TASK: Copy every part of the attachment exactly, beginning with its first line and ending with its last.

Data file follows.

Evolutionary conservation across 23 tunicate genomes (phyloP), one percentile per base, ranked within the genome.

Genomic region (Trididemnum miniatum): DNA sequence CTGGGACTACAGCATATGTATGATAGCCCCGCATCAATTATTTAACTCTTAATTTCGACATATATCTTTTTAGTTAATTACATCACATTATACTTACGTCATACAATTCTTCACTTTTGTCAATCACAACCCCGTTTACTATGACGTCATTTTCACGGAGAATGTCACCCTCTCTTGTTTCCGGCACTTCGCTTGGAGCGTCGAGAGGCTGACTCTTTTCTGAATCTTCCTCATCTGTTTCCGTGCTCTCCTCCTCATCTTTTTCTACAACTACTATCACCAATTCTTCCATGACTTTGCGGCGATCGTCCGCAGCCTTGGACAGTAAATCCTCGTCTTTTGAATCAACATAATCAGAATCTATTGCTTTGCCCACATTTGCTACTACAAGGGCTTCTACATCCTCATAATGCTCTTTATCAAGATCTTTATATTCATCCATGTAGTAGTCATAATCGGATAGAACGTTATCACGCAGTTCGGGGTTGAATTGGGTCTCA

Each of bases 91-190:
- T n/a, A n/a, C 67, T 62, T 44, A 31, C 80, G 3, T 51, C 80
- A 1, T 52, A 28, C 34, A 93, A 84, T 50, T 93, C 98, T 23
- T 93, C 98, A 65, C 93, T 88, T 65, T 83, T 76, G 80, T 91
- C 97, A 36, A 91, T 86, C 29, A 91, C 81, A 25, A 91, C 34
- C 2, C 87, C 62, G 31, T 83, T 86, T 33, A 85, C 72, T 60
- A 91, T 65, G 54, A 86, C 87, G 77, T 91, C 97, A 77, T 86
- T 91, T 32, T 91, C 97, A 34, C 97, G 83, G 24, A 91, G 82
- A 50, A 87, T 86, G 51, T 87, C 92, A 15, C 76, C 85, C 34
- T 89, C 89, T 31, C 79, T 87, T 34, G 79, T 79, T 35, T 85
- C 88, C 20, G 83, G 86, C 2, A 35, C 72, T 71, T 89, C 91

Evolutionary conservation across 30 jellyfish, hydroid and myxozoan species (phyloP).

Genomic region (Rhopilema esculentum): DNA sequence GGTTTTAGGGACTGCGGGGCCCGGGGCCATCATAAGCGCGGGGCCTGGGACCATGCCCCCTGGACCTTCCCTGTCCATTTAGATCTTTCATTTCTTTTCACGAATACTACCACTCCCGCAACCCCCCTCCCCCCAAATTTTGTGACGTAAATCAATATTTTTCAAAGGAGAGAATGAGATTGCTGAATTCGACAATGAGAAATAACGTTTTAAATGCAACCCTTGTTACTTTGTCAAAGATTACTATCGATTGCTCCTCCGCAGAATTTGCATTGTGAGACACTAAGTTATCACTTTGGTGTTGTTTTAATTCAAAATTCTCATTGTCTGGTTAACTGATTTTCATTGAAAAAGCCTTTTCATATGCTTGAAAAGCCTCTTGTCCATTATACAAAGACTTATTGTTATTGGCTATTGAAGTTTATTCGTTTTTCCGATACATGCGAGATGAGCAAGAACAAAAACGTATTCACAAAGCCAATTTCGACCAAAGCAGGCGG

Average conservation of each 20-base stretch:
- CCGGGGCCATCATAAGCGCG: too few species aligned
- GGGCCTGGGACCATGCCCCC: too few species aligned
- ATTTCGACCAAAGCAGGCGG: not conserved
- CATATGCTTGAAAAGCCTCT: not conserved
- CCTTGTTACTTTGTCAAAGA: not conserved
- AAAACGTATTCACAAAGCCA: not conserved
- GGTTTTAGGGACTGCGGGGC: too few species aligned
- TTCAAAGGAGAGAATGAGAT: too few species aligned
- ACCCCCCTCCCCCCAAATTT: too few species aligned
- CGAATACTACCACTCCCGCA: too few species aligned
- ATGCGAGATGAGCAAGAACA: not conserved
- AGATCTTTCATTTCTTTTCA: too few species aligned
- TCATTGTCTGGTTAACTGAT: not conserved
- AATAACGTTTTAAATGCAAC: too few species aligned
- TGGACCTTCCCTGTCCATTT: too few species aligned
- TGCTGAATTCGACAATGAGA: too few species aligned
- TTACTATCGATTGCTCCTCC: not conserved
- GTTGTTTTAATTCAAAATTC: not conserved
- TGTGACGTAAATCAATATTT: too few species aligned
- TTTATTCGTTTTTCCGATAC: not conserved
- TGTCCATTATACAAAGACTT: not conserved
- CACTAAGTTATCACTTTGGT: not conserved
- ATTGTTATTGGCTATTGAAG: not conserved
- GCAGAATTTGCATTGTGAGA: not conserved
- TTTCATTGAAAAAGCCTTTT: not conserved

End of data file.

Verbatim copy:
Evolutionary conservation across 23 tunicate genomes (phyloP), one percentile per base, ranked within the genome.

Genomic region (Trididemnum miniatum): DNA sequence CTGGGACTACAGCATATGTATGATAGCCCCGCATCAATTATTTAACTCTTAATTTCGACATATATCTTTTTAGTTAATTACATCACATTATACTTACGTCATACAATTCTTCACTTTTGTCAATCACAACCCCGTTTACTATGACGTCATTTTCACGGAGAATGTCACCCTCTCTTGTTTCCGGCACTTCGCTTGGAGCGTCGAGAGGCTGACTCTTTTCTGAATCTTCCTCATCTGTTTCCGTGCTCTCCTCCTCATCTTTTTCTACAACTACTATCACCAATTCTTCCATGACTTTGCGGCGATCGTCCGCAGCCTTGGACAGTAAATCCTCGTCTTTTGAATCAACATAATCAGAATCTATTGCTTTGCCCACATTTGCTACTACAAGGGCTTCTACATCCTCATAATGCTCTTTATCAAGATCTTTATATTCATCCATGTAGTAGTCATAATCGGATAGAACGTTATCACGCAGTTCGGGGTTGAATTGGGTCTCA

Each of bases 91-190:
- T n/a, A n/a, C 67, T 62, T 44, A 31, C 80, G 3, T 51, C 80
- A 1, T 52, A 28, C 34, A 93, A 84, T 50, T 93, C 98, T 23
- T 93, C 98, A 65, C 93, T 88, T 65, T 83, T 76, G 80, T 91
- C 97, A 36, A 91, T 86, C 29, A 91, C 81, A 25, A 91, C 34
- C 2, C 87, C 62, G 31, T 83, T 86, T 33, A 85, C 72, T 60
- A 91, T 65, G 54, A 86, C 87, G 77, T 91, C 97, A 77, T 86
- T 91, T 32, T 91, C 97, A 34, C 97, G 83, G 24, A 91, G 82
- A 50, A 87, T 86, G 51, T 87, C 92, A 15, C 76, C 85, C 34
- T 89, C 89, T 31, C 79, T 87, T 34, G 79, T 79, T 35, T 85
- C 88, C 20, G 83, G 86, C 2, A 35, C 72, T 71, T 89, C 91

Evolutionary conservation across 30 jellyfish, hydroid and myxozoan species (phyloP).

Genomic region (Rhopilema esculentum): DNA sequence GGTTTTAGGGACTGCGGGGCCCGGGGCCATCATAAGCGCGGGGCCTGGGACCATGCCCCCTGGACCTTCCCTGTCCATTTAGATCTTTCATTTCTTTTCACGAATACTACCACTCCCGCAACCCCCCTCCCCCCAAATTTTGTGACGTAAATCAATATTTTTCAAAGGAGAGAATGAGATTGCTGAATTCGACAATGAGAAATAACGTTTTAAATGCAACCCTTGTTACTTTGTCAAAGATTACTATCGATTGCTCCTCCGCAGAATTTGCATTGTGAGACACTAAGTTATCACTTTGGTGTTGTTTTAATTCAAAATTCTCATTGTCTGGTTAACTGATTTTCATTGAAAAAGCCTTTTCATATGCTTGAAAAGCCTCTTGTCCATTATACAAAGACTTATTGTTATTGGCTATTGAAGTTTATTCGTTTTTCCGATACATGCGAGATGAGCAAGAACAAAAACGTATTCACAAAGCCAATTTCGACCAAAGCAGGCGG

Average conservation of each 20-base stretch:
- CCGGGGCCATCATAAGCGCG: too few species aligned
- GGGCCTGGGACCATGCCCCC: too few species aligned
- ATTTCGACCAAAGCAGGCGG: not conserved
- CATATGCTTGAAAAGCCTCT: not conserved
- CCTTGTTACTTTGTCAAAGA: not conserved
- AAAACGTATTCACAAAGCCA: not conserved
- GGTTTTAGGGACTGCGGGGC: too few species aligned
- TTCAAAGGAGAGAATGAGAT: too few species aligned
- ACCCCCCTCCCCCCAAATTT: too few species aligned
- CGAATACTACCACTCCCGCA: too few species aligned
- ATGCGAGATGAGCAAGAACA: not conserved
- AGATCTTTCATTTCTTTTCA: too few species aligned
- TCATTGTCTGGTTAACTGAT: not conserved
- AATAACGTTTTAAATGCAAC: too few species aligned
- TGGACCTTCCCTGTCCATTT: too few species aligned
- TGCTGAATTCGACAATGAGA: too few species aligned
- TTACTATCGATTGCTCCTCC: not conserved
- GTTGTTTTAATTCAAAATTC: not conserved
- TGTGACGTAAATCAATATTT: too few species aligned
- TTTATTCGTTTTTCCGATAC: not conserved
- TGTCCATTATACAAAGACTT: not conserved
- CACTAAGTTATCACTTTGGT: not conserved
- ATTGTTATTGGCTATTGAAG: not conserved
- GCAGAATTTGCATTGTGAGA: not conserved
- TTTCATTGAAAAAGCCTTTT: not conserved